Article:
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Opinion: Don Gone?

Sun 17 Sep 2006 In: Comment

Don Brash is probably doomed as Leader of the Opposition, and his own party appears to have been the architect of its erstwhile leaders demise. The Independent Financial Review broke the story on Wednesday, explaining that Brash's marriage was in trouble, he had taken leave to resolve matters with his second wife, Je Lan, and that he had had an extramarital affair. IFR columnist Tim Donoghue told us that it was rebel National MP Brian Connell who had outed Brash at the caucus meeting in question. Later, the third party turned out to be the Vice Chair of the Business Roundtable, Diane Foreman. I will refrain from weak jokes about intimate relationships being taken too far here. (And why is it that our fledgeling civil unions seem far more resilient than the hapless Leader of the Opposition's marriage? Doesn't this demonstrate the futility of overblown romantic social conservative rhetoric about the magical nature of marriage as a social institution?) So, why is Brash now doomed? He might protest that this is a personal affair, but the problem is, he was the one who decided to indulge the social conservative elements of his party, turning National from the modern pluralist centre-right party that it was during the nineties, to its current ghastly incarnation. Moreover, he did nothing to restrain Judith Collins in her vendetta against David Benson-Pope for alleged past misdeeds that had nothing whatsoever to do with questions of operational competence as a Cabinet Minister. And now, this rampant populism and opportunism has boomeranged to hit National itself on its collective backside. He might survive this, but it might also not be for very long. However, it might have also been one error too much, and retrospect may show that the demise of Brash as Leader of the Opposition began with this. As for replacements, Tim Donoghue at IFR suggests that it might be John Key, which is probably the safest bet. While Bill English might well occupy a high portfolio in any eventual centre-right government, he is unlikely to be fully forgiven for leading National to its worst election defeat in 2002. As for Gerry Brownlee, National's Deputy Leaders do not succeed to the throne, and the last time that happened was twenty years ago, when Bolger toppled MacLay, so forget that scenario. As for Judith Collins, she'd be ideal for a shadow portfolio like Police or Defence, but come on, party leader...??? As if this debacle weren't bad enough, Brash is reportedly trying to fight any leadership challenge. Okay, that would mean internal party ructions and possible threats of lasting mutual antagonisms between party factions. Moreover, if 'senior National MPs' are plotting his demise, this is unlikely to be pretty. However, hopefully, we may be witnessing the death throes of Little Zealand. If I were Helen Clark, though, I'd delay ordering the Chardonnay for celebration drinks before Dr Brash's condition becomes definitively terminal, instead of merely probably so. Recommended: Tim Donoghue: "Caucus Furore Over Brash" Independent Financial Review: 13.09.06: 1-2. Craig Young - 17th September 2006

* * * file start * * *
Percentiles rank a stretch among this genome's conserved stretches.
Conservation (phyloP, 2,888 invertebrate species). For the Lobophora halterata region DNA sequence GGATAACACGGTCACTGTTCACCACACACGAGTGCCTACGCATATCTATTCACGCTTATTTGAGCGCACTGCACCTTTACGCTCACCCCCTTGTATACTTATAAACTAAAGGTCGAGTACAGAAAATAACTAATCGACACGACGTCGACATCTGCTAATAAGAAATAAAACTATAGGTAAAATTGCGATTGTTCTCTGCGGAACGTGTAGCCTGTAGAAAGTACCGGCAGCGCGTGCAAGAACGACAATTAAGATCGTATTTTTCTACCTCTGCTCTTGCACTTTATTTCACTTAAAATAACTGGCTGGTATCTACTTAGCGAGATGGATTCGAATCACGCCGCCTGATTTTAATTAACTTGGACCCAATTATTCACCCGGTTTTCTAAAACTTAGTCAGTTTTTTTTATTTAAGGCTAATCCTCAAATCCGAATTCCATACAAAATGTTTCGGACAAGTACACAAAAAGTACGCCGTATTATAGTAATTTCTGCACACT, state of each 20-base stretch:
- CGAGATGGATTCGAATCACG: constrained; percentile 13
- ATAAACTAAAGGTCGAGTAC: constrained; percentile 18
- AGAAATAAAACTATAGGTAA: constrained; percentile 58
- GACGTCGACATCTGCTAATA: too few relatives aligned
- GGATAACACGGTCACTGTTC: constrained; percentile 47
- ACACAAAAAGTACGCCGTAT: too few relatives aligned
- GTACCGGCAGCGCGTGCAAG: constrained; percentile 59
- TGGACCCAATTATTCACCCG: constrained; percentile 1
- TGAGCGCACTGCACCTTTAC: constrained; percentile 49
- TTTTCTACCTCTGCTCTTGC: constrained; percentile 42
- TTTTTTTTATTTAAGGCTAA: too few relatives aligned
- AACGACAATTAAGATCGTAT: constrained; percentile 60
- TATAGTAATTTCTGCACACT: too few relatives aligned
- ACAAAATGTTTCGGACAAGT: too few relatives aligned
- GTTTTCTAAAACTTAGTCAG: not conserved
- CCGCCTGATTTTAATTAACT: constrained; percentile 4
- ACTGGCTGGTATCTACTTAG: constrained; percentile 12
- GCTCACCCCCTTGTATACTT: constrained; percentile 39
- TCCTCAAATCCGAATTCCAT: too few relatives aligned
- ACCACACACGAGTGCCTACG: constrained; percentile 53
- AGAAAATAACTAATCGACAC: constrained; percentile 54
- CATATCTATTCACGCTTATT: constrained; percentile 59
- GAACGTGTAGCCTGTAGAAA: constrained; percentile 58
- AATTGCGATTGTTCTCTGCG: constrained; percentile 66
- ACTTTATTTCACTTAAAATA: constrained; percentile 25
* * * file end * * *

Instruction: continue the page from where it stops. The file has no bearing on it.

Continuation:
Credit: Craig Young

First published: Sunday, 17th September 2006 - 12:00pm

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